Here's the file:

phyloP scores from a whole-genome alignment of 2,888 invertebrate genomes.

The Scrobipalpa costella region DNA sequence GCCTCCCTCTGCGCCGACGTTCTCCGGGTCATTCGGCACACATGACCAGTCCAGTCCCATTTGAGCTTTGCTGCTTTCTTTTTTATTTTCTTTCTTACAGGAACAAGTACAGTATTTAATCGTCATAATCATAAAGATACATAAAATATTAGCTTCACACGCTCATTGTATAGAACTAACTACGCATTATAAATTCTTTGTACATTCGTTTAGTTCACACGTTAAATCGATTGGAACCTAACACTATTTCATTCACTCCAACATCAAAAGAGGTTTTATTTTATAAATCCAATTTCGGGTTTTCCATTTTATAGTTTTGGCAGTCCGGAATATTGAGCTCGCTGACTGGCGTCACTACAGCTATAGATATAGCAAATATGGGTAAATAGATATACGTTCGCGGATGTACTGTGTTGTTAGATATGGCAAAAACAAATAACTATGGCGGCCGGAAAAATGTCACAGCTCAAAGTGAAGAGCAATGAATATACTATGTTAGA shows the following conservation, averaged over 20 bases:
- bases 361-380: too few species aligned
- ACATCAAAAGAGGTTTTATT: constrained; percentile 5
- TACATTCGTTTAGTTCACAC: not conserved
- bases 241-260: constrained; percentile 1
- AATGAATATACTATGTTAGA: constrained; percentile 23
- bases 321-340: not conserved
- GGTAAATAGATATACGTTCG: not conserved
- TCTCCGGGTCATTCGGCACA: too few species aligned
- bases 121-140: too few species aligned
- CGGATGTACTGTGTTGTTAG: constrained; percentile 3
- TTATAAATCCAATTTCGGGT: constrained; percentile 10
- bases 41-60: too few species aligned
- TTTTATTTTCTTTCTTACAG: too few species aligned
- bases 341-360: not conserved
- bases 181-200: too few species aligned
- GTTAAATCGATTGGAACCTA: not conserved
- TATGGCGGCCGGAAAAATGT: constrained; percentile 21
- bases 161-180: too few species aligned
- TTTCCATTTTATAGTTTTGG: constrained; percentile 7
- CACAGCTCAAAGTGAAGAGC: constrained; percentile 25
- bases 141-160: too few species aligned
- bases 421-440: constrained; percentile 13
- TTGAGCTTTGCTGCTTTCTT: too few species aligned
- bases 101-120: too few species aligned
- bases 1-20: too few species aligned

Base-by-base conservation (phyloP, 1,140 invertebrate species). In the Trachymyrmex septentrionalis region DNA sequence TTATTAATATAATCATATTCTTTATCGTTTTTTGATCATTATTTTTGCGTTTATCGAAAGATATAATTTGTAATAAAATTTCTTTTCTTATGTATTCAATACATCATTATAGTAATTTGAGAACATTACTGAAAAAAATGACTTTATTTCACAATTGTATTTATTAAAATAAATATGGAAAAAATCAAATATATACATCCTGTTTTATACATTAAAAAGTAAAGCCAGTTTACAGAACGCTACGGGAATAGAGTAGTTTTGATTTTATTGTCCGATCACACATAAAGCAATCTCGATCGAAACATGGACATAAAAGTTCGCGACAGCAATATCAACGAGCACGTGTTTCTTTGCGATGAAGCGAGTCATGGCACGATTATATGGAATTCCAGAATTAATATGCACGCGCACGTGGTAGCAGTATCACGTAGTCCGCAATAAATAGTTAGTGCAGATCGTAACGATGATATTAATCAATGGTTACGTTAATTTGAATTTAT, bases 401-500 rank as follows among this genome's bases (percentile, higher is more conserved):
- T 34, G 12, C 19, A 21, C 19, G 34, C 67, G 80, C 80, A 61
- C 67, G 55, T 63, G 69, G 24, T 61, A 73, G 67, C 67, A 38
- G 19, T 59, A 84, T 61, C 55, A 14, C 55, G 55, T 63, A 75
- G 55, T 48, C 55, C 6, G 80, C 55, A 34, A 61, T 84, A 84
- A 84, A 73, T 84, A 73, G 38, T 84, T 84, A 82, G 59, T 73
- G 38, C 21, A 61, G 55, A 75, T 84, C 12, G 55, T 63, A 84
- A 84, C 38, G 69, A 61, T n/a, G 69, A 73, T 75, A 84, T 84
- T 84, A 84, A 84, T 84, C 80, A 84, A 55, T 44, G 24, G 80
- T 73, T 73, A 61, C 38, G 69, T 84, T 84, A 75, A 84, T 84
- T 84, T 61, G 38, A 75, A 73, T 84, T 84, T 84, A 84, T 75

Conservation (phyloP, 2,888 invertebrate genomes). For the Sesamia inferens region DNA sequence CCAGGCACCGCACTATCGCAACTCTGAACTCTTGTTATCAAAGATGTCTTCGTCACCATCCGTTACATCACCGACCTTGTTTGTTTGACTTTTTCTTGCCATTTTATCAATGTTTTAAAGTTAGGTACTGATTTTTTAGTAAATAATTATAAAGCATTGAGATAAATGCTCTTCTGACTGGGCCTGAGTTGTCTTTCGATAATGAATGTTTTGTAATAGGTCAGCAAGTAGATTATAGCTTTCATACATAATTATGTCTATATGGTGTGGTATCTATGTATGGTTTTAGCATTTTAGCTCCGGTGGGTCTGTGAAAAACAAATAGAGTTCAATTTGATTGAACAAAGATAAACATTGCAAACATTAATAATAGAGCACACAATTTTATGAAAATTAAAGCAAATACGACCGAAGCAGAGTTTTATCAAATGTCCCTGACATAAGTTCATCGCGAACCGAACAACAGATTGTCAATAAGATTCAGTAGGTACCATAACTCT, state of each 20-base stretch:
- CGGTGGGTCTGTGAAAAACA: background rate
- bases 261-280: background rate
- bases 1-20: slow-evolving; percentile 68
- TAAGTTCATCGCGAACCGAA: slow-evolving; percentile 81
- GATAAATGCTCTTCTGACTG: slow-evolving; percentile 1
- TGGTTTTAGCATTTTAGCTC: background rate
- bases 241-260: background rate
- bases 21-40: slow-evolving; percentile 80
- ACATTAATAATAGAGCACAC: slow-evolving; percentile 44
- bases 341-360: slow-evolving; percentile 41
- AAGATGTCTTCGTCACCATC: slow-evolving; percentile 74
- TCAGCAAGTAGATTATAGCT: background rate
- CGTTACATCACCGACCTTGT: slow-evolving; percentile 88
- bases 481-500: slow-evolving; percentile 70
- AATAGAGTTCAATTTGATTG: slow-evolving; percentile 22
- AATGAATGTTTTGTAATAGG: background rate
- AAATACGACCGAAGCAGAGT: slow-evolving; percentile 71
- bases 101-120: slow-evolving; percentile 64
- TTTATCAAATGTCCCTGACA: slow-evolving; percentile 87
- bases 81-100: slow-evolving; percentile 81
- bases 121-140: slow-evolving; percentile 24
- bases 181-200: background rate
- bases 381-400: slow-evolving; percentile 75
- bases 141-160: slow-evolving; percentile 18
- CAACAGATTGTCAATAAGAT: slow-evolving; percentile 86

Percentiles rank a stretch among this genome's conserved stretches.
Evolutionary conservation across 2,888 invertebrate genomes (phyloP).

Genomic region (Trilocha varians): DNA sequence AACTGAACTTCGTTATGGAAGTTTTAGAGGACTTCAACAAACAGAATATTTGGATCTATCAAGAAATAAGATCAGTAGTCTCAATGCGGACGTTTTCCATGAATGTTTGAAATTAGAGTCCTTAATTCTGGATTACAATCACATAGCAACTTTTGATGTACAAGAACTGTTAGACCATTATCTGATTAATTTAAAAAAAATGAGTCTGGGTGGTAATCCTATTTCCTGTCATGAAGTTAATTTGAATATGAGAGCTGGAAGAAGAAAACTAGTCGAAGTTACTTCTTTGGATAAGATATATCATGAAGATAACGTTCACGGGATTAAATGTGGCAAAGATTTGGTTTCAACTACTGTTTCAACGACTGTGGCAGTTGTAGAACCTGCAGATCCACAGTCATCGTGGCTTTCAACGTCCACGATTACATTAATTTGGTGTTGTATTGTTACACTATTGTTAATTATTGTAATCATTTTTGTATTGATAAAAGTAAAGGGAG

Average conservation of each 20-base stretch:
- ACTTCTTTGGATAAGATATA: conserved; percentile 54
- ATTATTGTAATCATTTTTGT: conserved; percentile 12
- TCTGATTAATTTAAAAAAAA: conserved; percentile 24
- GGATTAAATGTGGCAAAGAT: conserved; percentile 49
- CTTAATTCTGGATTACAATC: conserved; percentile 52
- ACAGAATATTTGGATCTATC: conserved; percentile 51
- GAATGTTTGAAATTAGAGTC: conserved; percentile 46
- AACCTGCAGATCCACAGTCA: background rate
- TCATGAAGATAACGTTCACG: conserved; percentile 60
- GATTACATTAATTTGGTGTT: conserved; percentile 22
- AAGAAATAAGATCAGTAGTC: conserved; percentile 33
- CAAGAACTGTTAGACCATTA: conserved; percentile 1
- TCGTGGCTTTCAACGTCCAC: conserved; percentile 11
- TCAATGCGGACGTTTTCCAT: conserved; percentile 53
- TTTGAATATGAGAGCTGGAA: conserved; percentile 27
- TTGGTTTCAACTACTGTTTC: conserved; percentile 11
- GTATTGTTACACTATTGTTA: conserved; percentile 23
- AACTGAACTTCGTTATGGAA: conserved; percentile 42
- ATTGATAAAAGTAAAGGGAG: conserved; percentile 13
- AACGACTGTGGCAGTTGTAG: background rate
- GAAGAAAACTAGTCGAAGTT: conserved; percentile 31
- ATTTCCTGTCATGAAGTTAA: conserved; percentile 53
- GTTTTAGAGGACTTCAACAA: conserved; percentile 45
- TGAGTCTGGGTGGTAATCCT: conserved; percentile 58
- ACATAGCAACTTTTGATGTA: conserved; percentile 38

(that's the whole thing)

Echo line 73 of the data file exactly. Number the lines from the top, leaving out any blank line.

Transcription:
- CTTAATTCTGGATTACAATC: conserved; percentile 52